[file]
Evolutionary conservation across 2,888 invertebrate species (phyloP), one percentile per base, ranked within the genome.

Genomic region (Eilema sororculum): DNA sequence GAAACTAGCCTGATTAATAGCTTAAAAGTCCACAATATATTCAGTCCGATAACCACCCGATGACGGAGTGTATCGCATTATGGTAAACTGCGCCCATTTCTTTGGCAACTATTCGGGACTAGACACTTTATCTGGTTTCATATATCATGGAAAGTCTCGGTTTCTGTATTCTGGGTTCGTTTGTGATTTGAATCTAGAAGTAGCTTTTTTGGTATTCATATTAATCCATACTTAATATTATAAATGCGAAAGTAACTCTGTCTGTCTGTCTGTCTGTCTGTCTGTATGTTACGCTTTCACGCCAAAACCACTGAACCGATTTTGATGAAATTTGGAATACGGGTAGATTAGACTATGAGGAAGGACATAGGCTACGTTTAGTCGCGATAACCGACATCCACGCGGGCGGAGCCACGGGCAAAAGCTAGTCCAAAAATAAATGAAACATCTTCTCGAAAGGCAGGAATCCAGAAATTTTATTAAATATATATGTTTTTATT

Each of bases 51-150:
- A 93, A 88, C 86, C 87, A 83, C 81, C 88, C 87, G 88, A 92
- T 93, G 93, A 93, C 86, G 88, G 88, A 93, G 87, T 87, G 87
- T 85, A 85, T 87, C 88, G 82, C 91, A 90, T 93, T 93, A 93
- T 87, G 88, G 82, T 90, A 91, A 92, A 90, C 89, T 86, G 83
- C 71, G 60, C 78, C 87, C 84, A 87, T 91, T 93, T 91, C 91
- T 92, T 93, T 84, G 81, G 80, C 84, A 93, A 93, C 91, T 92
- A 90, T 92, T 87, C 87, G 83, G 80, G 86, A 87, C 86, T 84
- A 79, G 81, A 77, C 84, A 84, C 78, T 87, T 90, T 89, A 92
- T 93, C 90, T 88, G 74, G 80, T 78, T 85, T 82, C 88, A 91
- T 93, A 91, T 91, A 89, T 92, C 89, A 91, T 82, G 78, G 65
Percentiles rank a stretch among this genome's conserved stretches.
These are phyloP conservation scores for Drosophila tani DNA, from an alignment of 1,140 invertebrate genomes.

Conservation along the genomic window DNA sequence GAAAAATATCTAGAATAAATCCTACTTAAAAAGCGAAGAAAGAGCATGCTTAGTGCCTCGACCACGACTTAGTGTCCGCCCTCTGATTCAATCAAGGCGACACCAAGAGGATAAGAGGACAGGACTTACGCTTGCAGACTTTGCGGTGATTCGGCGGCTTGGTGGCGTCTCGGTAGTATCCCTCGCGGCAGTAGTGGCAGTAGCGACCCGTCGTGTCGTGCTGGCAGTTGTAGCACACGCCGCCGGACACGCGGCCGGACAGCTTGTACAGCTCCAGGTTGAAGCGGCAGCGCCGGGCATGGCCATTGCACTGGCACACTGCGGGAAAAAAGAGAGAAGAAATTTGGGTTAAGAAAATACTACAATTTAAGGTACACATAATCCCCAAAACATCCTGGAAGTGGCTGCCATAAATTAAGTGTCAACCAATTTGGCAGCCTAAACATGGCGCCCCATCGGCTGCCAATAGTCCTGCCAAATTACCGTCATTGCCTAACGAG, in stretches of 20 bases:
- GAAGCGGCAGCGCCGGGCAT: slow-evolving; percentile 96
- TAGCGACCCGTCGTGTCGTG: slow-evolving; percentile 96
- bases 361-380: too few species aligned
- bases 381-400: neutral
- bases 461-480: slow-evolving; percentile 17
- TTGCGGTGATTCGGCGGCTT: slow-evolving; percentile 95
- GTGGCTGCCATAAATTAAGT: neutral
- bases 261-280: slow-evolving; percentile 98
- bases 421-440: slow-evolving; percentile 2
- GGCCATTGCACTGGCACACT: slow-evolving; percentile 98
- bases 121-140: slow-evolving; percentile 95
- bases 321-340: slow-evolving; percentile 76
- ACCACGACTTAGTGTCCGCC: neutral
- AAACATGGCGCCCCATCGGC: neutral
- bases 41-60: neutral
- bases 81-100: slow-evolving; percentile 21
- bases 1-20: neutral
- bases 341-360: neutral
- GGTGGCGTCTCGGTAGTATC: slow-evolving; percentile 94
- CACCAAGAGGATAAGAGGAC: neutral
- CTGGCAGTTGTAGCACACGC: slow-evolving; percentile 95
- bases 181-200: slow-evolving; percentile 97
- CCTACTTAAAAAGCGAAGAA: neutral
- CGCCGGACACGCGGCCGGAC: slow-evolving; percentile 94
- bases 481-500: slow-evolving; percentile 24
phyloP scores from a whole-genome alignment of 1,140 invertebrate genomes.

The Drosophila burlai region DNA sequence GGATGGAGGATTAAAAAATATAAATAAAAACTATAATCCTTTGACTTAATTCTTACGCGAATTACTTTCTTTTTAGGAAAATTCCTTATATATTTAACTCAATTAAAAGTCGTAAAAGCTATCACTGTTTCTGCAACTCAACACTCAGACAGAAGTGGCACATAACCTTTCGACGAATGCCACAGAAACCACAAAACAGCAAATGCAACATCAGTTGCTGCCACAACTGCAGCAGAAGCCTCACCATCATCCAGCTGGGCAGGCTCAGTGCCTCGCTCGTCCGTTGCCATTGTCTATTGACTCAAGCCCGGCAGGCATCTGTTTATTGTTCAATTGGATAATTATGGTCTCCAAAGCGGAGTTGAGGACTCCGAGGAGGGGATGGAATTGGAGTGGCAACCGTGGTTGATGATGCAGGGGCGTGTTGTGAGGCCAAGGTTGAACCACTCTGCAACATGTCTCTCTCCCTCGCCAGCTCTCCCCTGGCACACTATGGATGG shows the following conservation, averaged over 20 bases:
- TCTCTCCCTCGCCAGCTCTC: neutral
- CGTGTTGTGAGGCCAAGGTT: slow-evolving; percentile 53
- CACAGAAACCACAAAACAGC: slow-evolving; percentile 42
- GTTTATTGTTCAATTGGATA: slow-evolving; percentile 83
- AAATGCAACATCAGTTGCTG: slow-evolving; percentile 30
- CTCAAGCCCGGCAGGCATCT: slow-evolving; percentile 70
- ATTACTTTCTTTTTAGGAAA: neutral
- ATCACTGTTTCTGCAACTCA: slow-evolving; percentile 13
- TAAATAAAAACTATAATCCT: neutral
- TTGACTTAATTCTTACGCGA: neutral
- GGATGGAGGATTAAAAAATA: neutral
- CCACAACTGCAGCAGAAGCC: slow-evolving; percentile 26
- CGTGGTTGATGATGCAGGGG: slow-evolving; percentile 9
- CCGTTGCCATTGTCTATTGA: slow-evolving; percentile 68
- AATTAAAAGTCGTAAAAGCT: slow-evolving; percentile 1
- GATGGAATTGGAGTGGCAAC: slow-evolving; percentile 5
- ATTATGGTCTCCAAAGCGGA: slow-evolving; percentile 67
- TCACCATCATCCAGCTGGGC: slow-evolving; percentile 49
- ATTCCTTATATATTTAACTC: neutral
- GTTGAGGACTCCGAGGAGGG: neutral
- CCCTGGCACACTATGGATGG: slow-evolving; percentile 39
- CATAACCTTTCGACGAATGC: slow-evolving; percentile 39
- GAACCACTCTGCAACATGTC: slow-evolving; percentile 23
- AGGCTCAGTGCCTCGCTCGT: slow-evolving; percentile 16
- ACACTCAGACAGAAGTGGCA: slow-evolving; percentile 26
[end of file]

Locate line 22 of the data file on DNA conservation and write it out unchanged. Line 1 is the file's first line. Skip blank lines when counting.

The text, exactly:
- TTGCGGTGATTCGGCGGCTT: slow-evolving; percentile 95